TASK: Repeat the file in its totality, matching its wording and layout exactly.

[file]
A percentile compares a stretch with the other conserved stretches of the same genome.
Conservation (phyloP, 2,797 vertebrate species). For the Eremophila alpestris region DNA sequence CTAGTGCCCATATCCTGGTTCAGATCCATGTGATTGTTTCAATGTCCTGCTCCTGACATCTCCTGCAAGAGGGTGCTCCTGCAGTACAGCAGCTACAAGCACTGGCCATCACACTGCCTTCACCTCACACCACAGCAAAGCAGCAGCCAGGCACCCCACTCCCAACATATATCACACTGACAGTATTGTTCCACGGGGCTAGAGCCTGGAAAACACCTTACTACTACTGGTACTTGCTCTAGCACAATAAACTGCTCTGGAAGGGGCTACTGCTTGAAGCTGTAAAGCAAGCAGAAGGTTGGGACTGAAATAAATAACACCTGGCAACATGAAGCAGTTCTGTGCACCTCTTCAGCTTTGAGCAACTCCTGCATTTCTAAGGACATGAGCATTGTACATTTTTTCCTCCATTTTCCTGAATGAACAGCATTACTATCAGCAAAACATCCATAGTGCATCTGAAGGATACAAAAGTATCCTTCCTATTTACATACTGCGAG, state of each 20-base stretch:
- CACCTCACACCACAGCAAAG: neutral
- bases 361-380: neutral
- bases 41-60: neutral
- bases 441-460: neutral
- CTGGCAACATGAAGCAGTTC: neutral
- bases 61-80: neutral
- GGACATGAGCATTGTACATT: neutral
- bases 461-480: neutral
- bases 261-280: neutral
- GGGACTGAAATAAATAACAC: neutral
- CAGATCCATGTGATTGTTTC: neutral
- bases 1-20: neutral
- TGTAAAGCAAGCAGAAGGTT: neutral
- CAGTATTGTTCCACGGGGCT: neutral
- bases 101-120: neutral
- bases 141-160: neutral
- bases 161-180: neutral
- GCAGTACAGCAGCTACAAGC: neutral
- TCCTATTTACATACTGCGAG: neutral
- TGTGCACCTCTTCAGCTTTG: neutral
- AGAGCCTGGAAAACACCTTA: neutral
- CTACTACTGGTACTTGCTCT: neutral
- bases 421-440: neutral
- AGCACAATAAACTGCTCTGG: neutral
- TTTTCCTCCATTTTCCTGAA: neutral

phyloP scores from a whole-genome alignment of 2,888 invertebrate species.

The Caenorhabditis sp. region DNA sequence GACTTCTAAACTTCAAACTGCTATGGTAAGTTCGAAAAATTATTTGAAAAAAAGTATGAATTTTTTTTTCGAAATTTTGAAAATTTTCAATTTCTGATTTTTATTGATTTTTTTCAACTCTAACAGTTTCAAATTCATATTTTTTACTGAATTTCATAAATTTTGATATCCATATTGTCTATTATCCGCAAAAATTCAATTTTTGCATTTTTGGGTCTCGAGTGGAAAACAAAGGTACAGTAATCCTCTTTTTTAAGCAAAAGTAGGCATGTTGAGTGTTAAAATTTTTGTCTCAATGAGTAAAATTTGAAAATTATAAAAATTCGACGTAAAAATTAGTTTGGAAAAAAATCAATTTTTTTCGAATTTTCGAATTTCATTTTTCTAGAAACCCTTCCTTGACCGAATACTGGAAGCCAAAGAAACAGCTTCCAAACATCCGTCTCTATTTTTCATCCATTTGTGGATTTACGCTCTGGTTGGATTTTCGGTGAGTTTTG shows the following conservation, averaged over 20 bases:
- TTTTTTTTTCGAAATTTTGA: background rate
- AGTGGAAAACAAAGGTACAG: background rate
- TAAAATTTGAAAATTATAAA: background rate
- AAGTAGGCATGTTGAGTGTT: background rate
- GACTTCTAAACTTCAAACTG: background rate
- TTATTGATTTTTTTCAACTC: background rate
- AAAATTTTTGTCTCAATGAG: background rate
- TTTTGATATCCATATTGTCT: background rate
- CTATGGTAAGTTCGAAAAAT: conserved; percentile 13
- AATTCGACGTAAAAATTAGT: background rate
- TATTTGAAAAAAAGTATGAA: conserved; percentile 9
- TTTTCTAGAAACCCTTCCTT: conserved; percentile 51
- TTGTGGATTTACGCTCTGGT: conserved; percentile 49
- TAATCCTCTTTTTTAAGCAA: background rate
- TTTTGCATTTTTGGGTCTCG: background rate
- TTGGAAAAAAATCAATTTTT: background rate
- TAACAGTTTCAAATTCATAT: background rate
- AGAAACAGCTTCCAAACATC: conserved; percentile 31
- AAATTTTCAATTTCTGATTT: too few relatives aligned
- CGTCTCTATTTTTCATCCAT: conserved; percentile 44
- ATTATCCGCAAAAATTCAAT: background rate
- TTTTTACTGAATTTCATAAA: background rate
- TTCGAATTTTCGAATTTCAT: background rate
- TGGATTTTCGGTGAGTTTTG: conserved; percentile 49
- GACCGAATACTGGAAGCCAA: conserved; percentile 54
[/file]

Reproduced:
A percentile compares a stretch with the other conserved stretches of the same genome.
Conservation (phyloP, 2,797 vertebrate species). For the Eremophila alpestris region DNA sequence CTAGTGCCCATATCCTGGTTCAGATCCATGTGATTGTTTCAATGTCCTGCTCCTGACATCTCCTGCAAGAGGGTGCTCCTGCAGTACAGCAGCTACAAGCACTGGCCATCACACTGCCTTCACCTCACACCACAGCAAAGCAGCAGCCAGGCACCCCACTCCCAACATATATCACACTGACAGTATTGTTCCACGGGGCTAGAGCCTGGAAAACACCTTACTACTACTGGTACTTGCTCTAGCACAATAAACTGCTCTGGAAGGGGCTACTGCTTGAAGCTGTAAAGCAAGCAGAAGGTTGGGACTGAAATAAATAACACCTGGCAACATGAAGCAGTTCTGTGCACCTCTTCAGCTTTGAGCAACTCCTGCATTTCTAAGGACATGAGCATTGTACATTTTTTCCTCCATTTTCCTGAATGAACAGCATTACTATCAGCAAAACATCCATAGTGCATCTGAAGGATACAAAAGTATCCTTCCTATTTACATACTGCGAG, state of each 20-base stretch:
- CACCTCACACCACAGCAAAG: neutral
- bases 361-380: neutral
- bases 41-60: neutral
- bases 441-460: neutral
- CTGGCAACATGAAGCAGTTC: neutral
- bases 61-80: neutral
- GGACATGAGCATTGTACATT: neutral
- bases 461-480: neutral
- bases 261-280: neutral
- GGGACTGAAATAAATAACAC: neutral
- CAGATCCATGTGATTGTTTC: neutral
- bases 1-20: neutral
- TGTAAAGCAAGCAGAAGGTT: neutral
- CAGTATTGTTCCACGGGGCT: neutral
- bases 101-120: neutral
- bases 141-160: neutral
- bases 161-180: neutral
- GCAGTACAGCAGCTACAAGC: neutral
- TCCTATTTACATACTGCGAG: neutral
- TGTGCACCTCTTCAGCTTTG: neutral
- AGAGCCTGGAAAACACCTTA: neutral
- CTACTACTGGTACTTGCTCT: neutral
- bases 421-440: neutral
- AGCACAATAAACTGCTCTGG: neutral
- TTTTCCTCCATTTTCCTGAA: neutral

phyloP scores from a whole-genome alignment of 2,888 invertebrate species.

The Caenorhabditis sp. region DNA sequence GACTTCTAAACTTCAAACTGCTATGGTAAGTTCGAAAAATTATTTGAAAAAAAGTATGAATTTTTTTTTCGAAATTTTGAAAATTTTCAATTTCTGATTTTTATTGATTTTTTTCAACTCTAACAGTTTCAAATTCATATTTTTTACTGAATTTCATAAATTTTGATATCCATATTGTCTATTATCCGCAAAAATTCAATTTTTGCATTTTTGGGTCTCGAGTGGAAAACAAAGGTACAGTAATCCTCTTTTTTAAGCAAAAGTAGGCATGTTGAGTGTTAAAATTTTTGTCTCAATGAGTAAAATTTGAAAATTATAAAAATTCGACGTAAAAATTAGTTTGGAAAAAAATCAATTTTTTTCGAATTTTCGAATTTCATTTTTCTAGAAACCCTTCCTTGACCGAATACTGGAAGCCAAAGAAACAGCTTCCAAACATCCGTCTCTATTTTTCATCCATTTGTGGATTTACGCTCTGGTTGGATTTTCGGTGAGTTTTG shows the following conservation, averaged over 20 bases:
- TTTTTTTTTCGAAATTTTGA: background rate
- AGTGGAAAACAAAGGTACAG: background rate
- TAAAATTTGAAAATTATAAA: background rate
- AAGTAGGCATGTTGAGTGTT: background rate
- GACTTCTAAACTTCAAACTG: background rate
- TTATTGATTTTTTTCAACTC: background rate
- AAAATTTTTGTCTCAATGAG: background rate
- TTTTGATATCCATATTGTCT: background rate
- CTATGGTAAGTTCGAAAAAT: conserved; percentile 13
- AATTCGACGTAAAAATTAGT: background rate
- TATTTGAAAAAAAGTATGAA: conserved; percentile 9
- TTTTCTAGAAACCCTTCCTT: conserved; percentile 51
- TTGTGGATTTACGCTCTGGT: conserved; percentile 49
- TAATCCTCTTTTTTAAGCAA: background rate
- TTTTGCATTTTTGGGTCTCG: background rate
- TTGGAAAAAAATCAATTTTT: background rate
- TAACAGTTTCAAATTCATAT: background rate
- AGAAACAGCTTCCAAACATC: conserved; percentile 31
- AAATTTTCAATTTCTGATTT: too few relatives aligned
- CGTCTCTATTTTTCATCCAT: conserved; percentile 44
- ATTATCCGCAAAAATTCAAT: background rate
- TTTTTACTGAATTTCATAAA: background rate
- TTCGAATTTTCGAATTTCAT: background rate
- TGGATTTTCGGTGAGTTTTG: conserved; percentile 49
- GACCGAATACTGGAAGCCAA: conserved; percentile 54